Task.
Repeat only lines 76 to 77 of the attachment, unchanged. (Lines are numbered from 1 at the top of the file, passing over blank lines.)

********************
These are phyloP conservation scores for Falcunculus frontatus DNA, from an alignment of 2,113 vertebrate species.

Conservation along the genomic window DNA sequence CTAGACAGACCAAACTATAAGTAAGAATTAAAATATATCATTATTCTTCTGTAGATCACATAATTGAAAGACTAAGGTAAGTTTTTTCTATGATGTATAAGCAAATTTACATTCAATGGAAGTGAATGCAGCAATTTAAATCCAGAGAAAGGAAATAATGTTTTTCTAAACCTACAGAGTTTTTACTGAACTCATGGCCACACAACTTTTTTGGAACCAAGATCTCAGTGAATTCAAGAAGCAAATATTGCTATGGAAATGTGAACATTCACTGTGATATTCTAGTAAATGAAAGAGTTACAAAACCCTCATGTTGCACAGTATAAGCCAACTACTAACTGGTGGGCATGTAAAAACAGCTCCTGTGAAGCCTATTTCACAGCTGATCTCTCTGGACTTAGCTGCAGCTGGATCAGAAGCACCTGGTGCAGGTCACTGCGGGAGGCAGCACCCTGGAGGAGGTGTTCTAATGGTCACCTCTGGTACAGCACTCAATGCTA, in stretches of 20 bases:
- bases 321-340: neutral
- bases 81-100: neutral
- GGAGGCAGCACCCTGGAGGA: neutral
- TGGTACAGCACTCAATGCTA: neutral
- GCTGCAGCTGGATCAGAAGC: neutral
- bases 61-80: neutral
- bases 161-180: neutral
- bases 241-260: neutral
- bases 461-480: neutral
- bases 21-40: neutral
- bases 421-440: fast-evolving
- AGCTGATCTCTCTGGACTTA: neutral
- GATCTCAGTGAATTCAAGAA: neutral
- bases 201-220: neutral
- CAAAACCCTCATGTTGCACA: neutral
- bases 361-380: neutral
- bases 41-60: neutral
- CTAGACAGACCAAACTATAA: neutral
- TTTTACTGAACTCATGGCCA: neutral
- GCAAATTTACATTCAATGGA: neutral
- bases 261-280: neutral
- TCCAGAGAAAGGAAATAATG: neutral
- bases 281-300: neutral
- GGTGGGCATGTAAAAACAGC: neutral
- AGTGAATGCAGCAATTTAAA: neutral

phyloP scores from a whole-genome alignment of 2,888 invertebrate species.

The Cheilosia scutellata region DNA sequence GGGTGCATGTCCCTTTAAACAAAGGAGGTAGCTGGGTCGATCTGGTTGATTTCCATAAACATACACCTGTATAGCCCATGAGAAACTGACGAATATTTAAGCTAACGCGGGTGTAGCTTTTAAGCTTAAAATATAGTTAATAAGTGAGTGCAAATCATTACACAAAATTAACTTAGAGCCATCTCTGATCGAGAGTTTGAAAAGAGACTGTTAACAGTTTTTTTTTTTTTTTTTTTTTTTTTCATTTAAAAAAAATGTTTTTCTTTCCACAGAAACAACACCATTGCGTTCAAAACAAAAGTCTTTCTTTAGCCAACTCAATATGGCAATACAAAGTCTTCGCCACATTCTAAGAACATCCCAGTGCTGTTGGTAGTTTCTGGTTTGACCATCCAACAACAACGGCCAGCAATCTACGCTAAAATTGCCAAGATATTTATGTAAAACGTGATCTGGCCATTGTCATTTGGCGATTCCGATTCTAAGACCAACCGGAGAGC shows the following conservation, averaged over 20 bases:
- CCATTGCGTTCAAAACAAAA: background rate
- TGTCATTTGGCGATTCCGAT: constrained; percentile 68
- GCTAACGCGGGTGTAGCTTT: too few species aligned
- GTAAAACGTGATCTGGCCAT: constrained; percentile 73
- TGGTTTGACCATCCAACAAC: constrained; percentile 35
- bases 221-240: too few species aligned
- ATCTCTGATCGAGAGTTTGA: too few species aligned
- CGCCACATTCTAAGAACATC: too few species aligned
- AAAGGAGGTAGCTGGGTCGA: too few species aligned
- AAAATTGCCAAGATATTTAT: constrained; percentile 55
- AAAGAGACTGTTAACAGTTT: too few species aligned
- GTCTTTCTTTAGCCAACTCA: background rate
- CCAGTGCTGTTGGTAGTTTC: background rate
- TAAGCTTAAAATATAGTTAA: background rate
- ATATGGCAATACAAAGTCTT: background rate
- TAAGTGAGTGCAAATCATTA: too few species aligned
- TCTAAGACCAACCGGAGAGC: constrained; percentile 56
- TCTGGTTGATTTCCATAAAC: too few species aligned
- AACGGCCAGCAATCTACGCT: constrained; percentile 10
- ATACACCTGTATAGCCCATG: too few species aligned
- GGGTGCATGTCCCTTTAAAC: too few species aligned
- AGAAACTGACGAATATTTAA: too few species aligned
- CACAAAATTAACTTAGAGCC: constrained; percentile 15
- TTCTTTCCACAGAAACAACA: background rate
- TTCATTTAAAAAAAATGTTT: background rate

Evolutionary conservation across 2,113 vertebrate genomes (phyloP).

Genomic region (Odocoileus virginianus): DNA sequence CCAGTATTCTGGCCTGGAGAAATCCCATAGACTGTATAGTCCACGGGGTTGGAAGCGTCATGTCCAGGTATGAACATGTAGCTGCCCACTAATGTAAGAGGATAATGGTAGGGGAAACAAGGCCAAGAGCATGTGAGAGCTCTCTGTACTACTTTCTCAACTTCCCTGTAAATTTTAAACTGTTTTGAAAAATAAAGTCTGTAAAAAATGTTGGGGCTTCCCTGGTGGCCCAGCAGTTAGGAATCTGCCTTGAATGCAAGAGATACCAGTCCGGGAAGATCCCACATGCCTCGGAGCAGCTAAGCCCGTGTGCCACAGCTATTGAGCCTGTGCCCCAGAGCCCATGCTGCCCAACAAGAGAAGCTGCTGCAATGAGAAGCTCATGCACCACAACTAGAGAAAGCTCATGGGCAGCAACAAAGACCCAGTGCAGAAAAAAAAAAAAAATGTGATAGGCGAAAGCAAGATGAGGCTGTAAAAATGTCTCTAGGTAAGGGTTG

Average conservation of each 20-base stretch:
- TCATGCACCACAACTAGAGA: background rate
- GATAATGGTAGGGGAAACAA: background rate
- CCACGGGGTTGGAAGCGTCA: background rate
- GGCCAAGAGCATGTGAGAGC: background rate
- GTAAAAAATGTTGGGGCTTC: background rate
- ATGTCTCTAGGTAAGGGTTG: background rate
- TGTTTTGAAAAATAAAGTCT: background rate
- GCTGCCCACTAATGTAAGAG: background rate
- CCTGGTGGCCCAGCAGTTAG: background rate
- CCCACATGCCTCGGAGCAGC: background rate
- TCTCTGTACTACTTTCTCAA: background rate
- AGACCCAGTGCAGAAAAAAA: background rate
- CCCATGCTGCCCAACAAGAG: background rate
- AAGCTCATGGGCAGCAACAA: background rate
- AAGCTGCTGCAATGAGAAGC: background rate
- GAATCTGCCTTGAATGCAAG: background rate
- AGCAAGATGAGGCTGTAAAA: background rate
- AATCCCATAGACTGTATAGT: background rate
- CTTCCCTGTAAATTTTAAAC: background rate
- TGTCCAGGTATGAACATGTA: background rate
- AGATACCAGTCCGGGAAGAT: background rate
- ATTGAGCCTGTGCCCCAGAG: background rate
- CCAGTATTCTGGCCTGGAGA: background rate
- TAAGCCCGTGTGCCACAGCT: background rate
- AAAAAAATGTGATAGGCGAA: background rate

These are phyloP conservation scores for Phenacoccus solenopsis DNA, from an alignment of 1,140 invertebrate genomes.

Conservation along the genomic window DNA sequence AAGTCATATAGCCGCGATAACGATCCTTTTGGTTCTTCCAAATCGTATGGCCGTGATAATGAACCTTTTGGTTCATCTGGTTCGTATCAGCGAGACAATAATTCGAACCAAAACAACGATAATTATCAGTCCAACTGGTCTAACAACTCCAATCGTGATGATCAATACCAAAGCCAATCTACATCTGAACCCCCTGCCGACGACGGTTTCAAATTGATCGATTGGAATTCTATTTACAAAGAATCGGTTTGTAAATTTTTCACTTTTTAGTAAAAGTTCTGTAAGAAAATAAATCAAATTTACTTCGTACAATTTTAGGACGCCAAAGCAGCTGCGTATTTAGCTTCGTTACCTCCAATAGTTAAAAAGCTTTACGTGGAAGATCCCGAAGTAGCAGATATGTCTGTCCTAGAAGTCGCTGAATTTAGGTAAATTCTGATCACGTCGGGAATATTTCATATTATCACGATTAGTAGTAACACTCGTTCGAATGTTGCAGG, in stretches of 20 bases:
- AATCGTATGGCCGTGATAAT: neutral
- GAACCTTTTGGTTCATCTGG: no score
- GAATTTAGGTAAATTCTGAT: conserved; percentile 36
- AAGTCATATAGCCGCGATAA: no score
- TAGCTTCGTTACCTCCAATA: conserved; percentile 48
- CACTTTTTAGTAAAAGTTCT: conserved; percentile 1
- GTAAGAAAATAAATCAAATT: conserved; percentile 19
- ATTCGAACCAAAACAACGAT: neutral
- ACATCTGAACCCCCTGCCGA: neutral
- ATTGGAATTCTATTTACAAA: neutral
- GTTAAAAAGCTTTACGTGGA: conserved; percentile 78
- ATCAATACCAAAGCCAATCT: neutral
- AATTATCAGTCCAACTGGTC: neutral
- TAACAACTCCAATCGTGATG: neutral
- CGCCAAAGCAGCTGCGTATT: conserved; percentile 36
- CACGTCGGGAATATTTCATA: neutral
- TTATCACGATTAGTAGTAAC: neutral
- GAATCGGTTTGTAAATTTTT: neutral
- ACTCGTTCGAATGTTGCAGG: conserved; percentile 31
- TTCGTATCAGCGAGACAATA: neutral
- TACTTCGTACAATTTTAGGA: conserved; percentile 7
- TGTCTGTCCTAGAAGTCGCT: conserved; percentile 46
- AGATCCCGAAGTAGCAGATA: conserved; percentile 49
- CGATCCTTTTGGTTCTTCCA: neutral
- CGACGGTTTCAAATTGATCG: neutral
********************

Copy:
- CTTCCCTGTAAATTTTAAAC: background rate
- TGTCCAGGTATGAACATGTA: background rate